Have you ever been to the Oregon Coast? The shoreline is generally rugged, the water is frigid and the ocean named Peace can be angry and violent. Swells roll in from storms or seismic events thousands of miles away, pitching into waves as they encounter shallow water and exploding in spectacular collisions with jagged, rocky sea stacks and cliffs. There are “sneaker” waves – monsters compared to others in their group – that can engulf an entire beach in an instant and sweep away in their backwash virtually anything not anchored in place. Though there are relatively safe places to swim and surf, relatively is the operative word, for the entire coast abounds with rip currents, undertows and assorted other dangers.
For all its dangers and violence, the Oregon Coast is also stunningly beautiful, and of the hundreds of gorgeous viewpoints along the coast, one of the most accessible and picturesque is at Ecola State Park, just north of the quaint town of Cannon Beach. A long, winding road through a thick evergreen forest heavy with moss and ferns brings you first to the big parking lot and access to Crescent Beach. Surfers go a couple miles farther to where the road ends at Indian Beach. No one surfs Crescent. I decided to surf Crescent.
In his thoroughly engaging book Deep Survival: Who Lives, Who Dies, and Why, Laurance Gonzales, who has studied hundreds of tragedies around the world, writes: “I found otherwise rational people doing inexplicable things to get themselves killed – against all advice, against all reason.” He could have been writing specifically about me. I had no business paddling out at Ecola’s Crescent Beach. None. It was absolutely absurd. Worse than absurd, actually. It was asinine. A three-quarter mile stretch of almost deserted beach, no one else in the water (not just that day, ever), massive fifteen foot waves breaking a few hundred yards from shore, gorgeous spindrift blowing back over their crests. I don’t recall having a death wish, but I can’t think of any other explanation. Oh, except sheer stupidity. Yes, that’s what it was: sheer stupidity. If I got into trouble out there, as I necessarily would under the circumstances, I would deserve it. And if I died, as was likely, people reading about my death would have been justified in joking about the efficiency of natural selection and how my death surely improved the gene pool going forward – one less idiot reproducing. Did I mention it was asinine? That’s a good word for it, though not nearly strong enough.
I was so tired by the time I was halfway to the break, and so beat up from fighting through wall after punishing wall of whitewater, that I came to my senses and realized that I really needed to turn around and get back to shore without delay. I'd be lying if I said that I came to that realization “just in the nick of time.” The truth is, I had missed the nick of time. It was too late for getting back to shore without delay. If I made it back at all, it would involve a life-and-death struggle, because I was in trouble, and the trouble was at least two-fold.
First, there was a rip that was pulling me out faster than any of the waves were pushing me in. A wall of white would push me in the right direction for a few seconds, which was a good thing in spite of the violence it entailed, but it would eventually engulf me and when I popped up behind it, the rip stream would carry me out until the next wall assaulted me. If you’ve ever been to the ocean, you’ve probably seen the uprush of water onto the beach followed by the backwash of that same water returning to sea, and if you’ve ever tried to stand against the backwash, you’ve noticed how fast and powerful it is. Well, a rip current is sort of like that in speed and power – it’s like a river flowing on the surface of the ocean away from the shore, and paddling against it is impossible. Though I knew that the general rule about being caught in a rip was to ride it out while paddling at an angle to eventually escape its clutches, I believed it would be certain death if I let that current take me out. I mean, if that happened, I’d be just as tired as I already was – probably even more so – but I’d be tired a mile out in the ocean, being tossed, turned, thrown and swept this way and that. I was already in a bad place, but a mile farther out? Too scary to contemplate. I needed to get out of the rip no matter what.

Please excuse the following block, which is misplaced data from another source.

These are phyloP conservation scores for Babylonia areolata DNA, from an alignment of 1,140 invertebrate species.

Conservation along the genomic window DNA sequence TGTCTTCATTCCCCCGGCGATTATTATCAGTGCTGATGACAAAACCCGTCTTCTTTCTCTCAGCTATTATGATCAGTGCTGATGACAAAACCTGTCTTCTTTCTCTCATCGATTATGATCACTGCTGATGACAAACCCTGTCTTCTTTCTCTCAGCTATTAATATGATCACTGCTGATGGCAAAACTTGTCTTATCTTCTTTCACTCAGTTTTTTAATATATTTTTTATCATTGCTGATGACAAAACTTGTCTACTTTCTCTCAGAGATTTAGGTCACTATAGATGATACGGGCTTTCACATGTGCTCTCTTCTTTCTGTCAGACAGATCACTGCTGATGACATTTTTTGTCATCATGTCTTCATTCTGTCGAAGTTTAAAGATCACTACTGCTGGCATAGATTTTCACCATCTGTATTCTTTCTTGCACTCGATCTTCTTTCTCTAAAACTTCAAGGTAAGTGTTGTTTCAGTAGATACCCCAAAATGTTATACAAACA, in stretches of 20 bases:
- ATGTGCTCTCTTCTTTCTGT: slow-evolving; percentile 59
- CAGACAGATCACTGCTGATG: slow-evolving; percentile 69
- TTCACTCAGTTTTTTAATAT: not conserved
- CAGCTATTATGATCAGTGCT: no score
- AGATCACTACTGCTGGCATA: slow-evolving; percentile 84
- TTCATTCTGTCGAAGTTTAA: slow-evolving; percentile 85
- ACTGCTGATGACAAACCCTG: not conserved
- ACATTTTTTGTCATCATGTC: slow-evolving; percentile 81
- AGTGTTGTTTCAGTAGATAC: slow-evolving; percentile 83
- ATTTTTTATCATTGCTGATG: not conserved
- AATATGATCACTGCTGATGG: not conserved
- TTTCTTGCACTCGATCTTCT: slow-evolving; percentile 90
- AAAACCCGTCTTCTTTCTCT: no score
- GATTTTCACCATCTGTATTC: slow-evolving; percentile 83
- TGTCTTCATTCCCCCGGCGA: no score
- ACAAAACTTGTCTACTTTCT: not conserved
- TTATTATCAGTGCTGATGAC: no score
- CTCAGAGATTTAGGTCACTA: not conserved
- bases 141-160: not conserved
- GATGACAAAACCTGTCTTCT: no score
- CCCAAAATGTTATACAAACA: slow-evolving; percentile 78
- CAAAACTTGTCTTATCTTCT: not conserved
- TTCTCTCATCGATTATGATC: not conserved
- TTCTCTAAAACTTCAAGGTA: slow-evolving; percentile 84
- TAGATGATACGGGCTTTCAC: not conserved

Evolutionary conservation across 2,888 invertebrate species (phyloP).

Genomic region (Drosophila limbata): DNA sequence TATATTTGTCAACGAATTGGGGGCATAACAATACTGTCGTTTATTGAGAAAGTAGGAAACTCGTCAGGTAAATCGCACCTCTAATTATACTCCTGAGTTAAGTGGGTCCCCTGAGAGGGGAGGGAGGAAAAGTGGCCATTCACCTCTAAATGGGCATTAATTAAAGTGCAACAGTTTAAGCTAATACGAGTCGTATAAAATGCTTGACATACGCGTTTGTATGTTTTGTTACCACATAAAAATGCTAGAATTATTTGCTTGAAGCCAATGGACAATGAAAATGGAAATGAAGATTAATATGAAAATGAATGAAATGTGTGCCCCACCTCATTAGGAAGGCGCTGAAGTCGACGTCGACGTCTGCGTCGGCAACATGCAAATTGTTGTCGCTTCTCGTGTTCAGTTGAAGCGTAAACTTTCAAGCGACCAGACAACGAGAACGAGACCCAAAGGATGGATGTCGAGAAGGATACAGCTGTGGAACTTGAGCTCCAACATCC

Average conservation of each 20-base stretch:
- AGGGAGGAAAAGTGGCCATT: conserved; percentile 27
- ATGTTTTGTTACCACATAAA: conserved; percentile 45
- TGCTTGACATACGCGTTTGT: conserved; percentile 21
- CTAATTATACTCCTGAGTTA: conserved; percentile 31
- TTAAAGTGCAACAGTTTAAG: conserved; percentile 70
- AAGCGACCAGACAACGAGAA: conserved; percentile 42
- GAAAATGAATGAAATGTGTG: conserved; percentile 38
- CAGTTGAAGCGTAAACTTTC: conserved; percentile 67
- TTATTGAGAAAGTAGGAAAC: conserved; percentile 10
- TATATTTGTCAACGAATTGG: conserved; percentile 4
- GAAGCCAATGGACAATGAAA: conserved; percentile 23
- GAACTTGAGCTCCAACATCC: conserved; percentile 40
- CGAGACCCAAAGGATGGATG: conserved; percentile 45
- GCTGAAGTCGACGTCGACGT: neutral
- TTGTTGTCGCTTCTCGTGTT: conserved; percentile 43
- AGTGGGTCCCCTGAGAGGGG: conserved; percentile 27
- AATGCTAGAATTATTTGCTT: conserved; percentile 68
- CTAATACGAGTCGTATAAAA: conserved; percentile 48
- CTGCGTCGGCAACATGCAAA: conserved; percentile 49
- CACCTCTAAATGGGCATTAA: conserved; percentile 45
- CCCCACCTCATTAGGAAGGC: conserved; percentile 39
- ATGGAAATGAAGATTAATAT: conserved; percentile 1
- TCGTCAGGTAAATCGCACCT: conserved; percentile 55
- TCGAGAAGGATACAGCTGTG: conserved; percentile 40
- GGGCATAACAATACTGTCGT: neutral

I paddled sideways with all my might, aided by panic-generated adrenaline and, with the help of a few broken waves that pushed me and supplemented my paddling, I managed to escape the rip in about 20 minutes without being pulled too far out. Unfortunately, my escape from the rip positioned me for trouble #2. I was now in line to meet up with the collection of sentinel rocks – jagged sea stacks – off the south end of the beach. The icy water was churning wildly around those stacks, boiling and swirling, with foam and spray bursting into the air as wave after wave pummeled them. I was about 100 yards west of them and heading in a generally eastward direction.
My arms already felt like lead, totally spent from the frantic paddling I’d put into escaping the rip. I was physically almost helpless, and mentally close to despair, realizing I had nothing to offer the situation in the way of remedy. It occurred to me that I could very easily die out there. Not just that it was theoretically possible but that it was actually likely and, barring a miracle, almost inevitable. No one was coming to save me; help wasn’t on its way – the ocean would do whatever it wanted, completely indifferent to my plight. It was weird to think about the ocean’s indifference to my dying. I loved the ocean, but now that I was about to die in it, I wasn’t loving it so much. Now it seemed an enemy; a cold, deep, dark, powerful enemy. A surfer gets a notion that he or she has a personal relationship with the ocean – and I think there’s something to that – but it's a one-sided thing. The ocean isn’t a person; you can’t reason with it; it is indifferent to humans; it just does its thing. The ocean didn’t owe me any favors and wouldn’t extend me any grace; it wasn't going to behave in some special way for me; it wasn’t going to let me off the hook for my stupidity. Rather, it would just keep coming, swell after swell, wave after wave, and I was very likely going to die in it. I had great clarity about that at the time – it was something I was thinking about even as I was assessing my options and directing my arms and legs to maneuver to give me a chance at survival. I was only a little sad about the idea of dying – somehow, I took that idea sort of matter-of-factly and thought about it stoically – but what fascinated me was knowing it in advance. It seemed special, like a rare privilege, to both know I was going to die and also have a little time to think about. The day of my death had arrived. I even said to myself, "This is the day I'm going to die. Right here today at Ecola. How weird to think about." It was just another weekend on the coast with Maria; entirely like all the others except for my death.